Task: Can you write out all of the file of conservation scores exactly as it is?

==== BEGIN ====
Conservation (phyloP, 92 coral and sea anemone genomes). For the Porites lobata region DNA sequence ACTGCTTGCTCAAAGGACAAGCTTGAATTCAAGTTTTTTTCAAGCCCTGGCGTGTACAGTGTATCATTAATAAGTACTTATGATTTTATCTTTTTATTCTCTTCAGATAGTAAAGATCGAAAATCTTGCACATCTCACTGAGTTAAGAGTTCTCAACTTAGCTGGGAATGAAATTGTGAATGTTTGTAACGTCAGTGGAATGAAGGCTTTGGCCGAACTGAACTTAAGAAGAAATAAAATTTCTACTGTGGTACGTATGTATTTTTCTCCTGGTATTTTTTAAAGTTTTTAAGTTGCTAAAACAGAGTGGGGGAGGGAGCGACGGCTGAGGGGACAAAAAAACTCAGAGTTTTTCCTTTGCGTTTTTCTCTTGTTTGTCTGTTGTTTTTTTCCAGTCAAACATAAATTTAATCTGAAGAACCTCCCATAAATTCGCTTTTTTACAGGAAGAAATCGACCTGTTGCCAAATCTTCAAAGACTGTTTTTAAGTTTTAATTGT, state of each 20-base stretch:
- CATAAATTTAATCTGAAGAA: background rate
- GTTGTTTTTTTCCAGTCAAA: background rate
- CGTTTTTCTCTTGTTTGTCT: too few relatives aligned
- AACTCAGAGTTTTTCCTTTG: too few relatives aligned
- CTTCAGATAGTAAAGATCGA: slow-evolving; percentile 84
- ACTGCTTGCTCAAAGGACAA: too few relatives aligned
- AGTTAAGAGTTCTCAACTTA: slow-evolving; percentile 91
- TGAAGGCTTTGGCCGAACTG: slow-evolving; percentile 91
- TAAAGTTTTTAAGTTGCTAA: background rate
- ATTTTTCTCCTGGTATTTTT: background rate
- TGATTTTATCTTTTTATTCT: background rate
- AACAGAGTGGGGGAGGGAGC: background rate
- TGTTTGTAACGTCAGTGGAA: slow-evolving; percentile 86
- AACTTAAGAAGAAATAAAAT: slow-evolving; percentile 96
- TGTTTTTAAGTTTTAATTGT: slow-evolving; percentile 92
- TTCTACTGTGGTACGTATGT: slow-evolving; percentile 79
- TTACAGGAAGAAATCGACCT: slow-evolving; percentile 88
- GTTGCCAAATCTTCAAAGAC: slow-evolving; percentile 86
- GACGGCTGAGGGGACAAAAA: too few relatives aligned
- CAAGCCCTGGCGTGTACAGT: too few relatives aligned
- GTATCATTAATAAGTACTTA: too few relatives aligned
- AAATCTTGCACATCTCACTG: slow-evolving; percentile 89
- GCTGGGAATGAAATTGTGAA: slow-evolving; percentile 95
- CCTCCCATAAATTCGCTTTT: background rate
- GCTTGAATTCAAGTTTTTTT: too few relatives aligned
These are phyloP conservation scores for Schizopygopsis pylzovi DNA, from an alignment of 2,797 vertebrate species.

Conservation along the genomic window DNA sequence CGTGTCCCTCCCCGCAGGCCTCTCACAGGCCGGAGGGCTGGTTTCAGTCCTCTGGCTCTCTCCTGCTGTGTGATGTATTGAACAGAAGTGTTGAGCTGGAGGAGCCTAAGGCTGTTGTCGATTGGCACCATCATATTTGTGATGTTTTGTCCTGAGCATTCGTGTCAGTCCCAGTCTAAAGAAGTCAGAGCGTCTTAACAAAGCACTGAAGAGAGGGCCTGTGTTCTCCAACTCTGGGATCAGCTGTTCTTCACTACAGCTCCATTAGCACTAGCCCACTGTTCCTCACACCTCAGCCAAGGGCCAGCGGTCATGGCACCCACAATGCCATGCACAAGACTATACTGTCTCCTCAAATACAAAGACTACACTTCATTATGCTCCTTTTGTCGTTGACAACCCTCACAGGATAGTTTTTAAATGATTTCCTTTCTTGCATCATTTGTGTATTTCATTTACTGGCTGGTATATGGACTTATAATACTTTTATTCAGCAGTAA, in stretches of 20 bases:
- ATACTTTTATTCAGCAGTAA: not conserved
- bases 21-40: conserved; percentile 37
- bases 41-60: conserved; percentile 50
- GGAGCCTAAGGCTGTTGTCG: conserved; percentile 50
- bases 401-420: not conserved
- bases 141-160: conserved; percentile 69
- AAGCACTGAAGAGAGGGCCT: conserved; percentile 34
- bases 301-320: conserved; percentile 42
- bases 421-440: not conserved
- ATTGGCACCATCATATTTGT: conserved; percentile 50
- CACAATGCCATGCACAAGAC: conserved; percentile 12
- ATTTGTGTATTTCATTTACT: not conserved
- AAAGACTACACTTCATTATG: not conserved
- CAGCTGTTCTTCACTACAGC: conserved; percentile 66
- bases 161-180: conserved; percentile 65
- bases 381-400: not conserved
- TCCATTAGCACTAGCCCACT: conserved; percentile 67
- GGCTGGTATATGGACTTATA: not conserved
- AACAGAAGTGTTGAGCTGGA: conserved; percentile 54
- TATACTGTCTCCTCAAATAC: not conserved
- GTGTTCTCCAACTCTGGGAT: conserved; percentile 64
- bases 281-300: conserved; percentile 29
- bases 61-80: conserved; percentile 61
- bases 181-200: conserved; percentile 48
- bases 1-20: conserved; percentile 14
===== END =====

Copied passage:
Conservation (phyloP, 92 coral and sea anemone genomes). For the Porites lobata region DNA sequence ACTGCTTGCTCAAAGGACAAGCTTGAATTCAAGTTTTTTTCAAGCCCTGGCGTGTACAGTGTATCATTAATAAGTACTTATGATTTTATCTTTTTATTCTCTTCAGATAGTAAAGATCGAAAATCTTGCACATCTCACTGAGTTAAGAGTTCTCAACTTAGCTGGGAATGAAATTGTGAATGTTTGTAACGTCAGTGGAATGAAGGCTTTGGCCGAACTGAACTTAAGAAGAAATAAAATTTCTACTGTGGTACGTATGTATTTTTCTCCTGGTATTTTTTAAAGTTTTTAAGTTGCTAAAACAGAGTGGGGGAGGGAGCGACGGCTGAGGGGACAAAAAAACTCAGAGTTTTTCCTTTGCGTTTTTCTCTTGTTTGTCTGTTGTTTTTTTCCAGTCAAACATAAATTTAATCTGAAGAACCTCCCATAAATTCGCTTTTTTACAGGAAGAAATCGACCTGTTGCCAAATCTTCAAAGACTGTTTTTAAGTTTTAATTGT, state of each 20-base stretch:
- CATAAATTTAATCTGAAGAA: background rate
- GTTGTTTTTTTCCAGTCAAA: background rate
- CGTTTTTCTCTTGTTTGTCT: too few relatives aligned
- AACTCAGAGTTTTTCCTTTG: too few relatives aligned
- CTTCAGATAGTAAAGATCGA: slow-evolving; percentile 84
- ACTGCTTGCTCAAAGGACAA: too few relatives aligned
- AGTTAAGAGTTCTCAACTTA: slow-evolving; percentile 91
- TGAAGGCTTTGGCCGAACTG: slow-evolving; percentile 91
- TAAAGTTTTTAAGTTGCTAA: background rate
- ATTTTTCTCCTGGTATTTTT: background rate
- TGATTTTATCTTTTTATTCT: background rate
- AACAGAGTGGGGGAGGGAGC: background rate
- TGTTTGTAACGTCAGTGGAA: slow-evolving; percentile 86
- AACTTAAGAAGAAATAAAAT: slow-evolving; percentile 96
- TGTTTTTAAGTTTTAATTGT: slow-evolving; percentile 92
- TTCTACTGTGGTACGTATGT: slow-evolving; percentile 79
- TTACAGGAAGAAATCGACCT: slow-evolving; percentile 88
- GTTGCCAAATCTTCAAAGAC: slow-evolving; percentile 86
- GACGGCTGAGGGGACAAAAA: too few relatives aligned
- CAAGCCCTGGCGTGTACAGT: too few relatives aligned
- GTATCATTAATAAGTACTTA: too few relatives aligned
- AAATCTTGCACATCTCACTG: slow-evolving; percentile 89
- GCTGGGAATGAAATTGTGAA: slow-evolving; percentile 95
- CCTCCCATAAATTCGCTTTT: background rate
- GCTTGAATTCAAGTTTTTTT: too few relatives aligned
These are phyloP conservation scores for Schizopygopsis pylzovi DNA, from an alignment of 2,797 vertebrate species.

Conservation along the genomic window DNA sequence CGTGTCCCTCCCCGCAGGCCTCTCACAGGCCGGAGGGCTGGTTTCAGTCCTCTGGCTCTCTCCTGCTGTGTGATGTATTGAACAGAAGTGTTGAGCTGGAGGAGCCTAAGGCTGTTGTCGATTGGCACCATCATATTTGTGATGTTTTGTCCTGAGCATTCGTGTCAGTCCCAGTCTAAAGAAGTCAGAGCGTCTTAACAAAGCACTGAAGAGAGGGCCTGTGTTCTCCAACTCTGGGATCAGCTGTTCTTCACTACAGCTCCATTAGCACTAGCCCACTGTTCCTCACACCTCAGCCAAGGGCCAGCGGTCATGGCACCCACAATGCCATGCACAAGACTATACTGTCTCCTCAAATACAAAGACTACACTTCATTATGCTCCTTTTGTCGTTGACAACCCTCACAGGATAGTTTTTAAATGATTTCCTTTCTTGCATCATTTGTGTATTTCATTTACTGGCTGGTATATGGACTTATAATACTTTTATTCAGCAGTAA, in stretches of 20 bases:
- ATACTTTTATTCAGCAGTAA: not conserved
- bases 21-40: conserved; percentile 37
- bases 41-60: conserved; percentile 50
- GGAGCCTAAGGCTGTTGTCG: conserved; percentile 50
- bases 401-420: not conserved
- bases 141-160: conserved; percentile 69
- AAGCACTGAAGAGAGGGCCT: conserved; percentile 34
- bases 301-320: conserved; percentile 42
- bases 421-440: not conserved
- ATTGGCACCATCATATTTGT: conserved; percentile 50
- CACAATGCCATGCACAAGAC: conserved; percentile 12
- ATTTGTGTATTTCATTTACT: not conserved
- AAAGACTACACTTCATTATG: not conserved
- CAGCTGTTCTTCACTACAGC: conserved; percentile 66
- bases 161-180: conserved; percentile 65
- bases 381-400: not conserved
- TCCATTAGCACTAGCCCACT: conserved; percentile 67
- GGCTGGTATATGGACTTATA: not conserved
- AACAGAAGTGTTGAGCTGGA: conserved; percentile 54
- TATACTGTCTCCTCAAATAC: not conserved
- GTGTTCTCCAACTCTGGGAT: conserved; percentile 64
- bases 281-300: conserved; percentile 29
- bases 61-80: conserved; percentile 61
- bases 181-200: conserved; percentile 48
- bases 1-20: conserved; percentile 14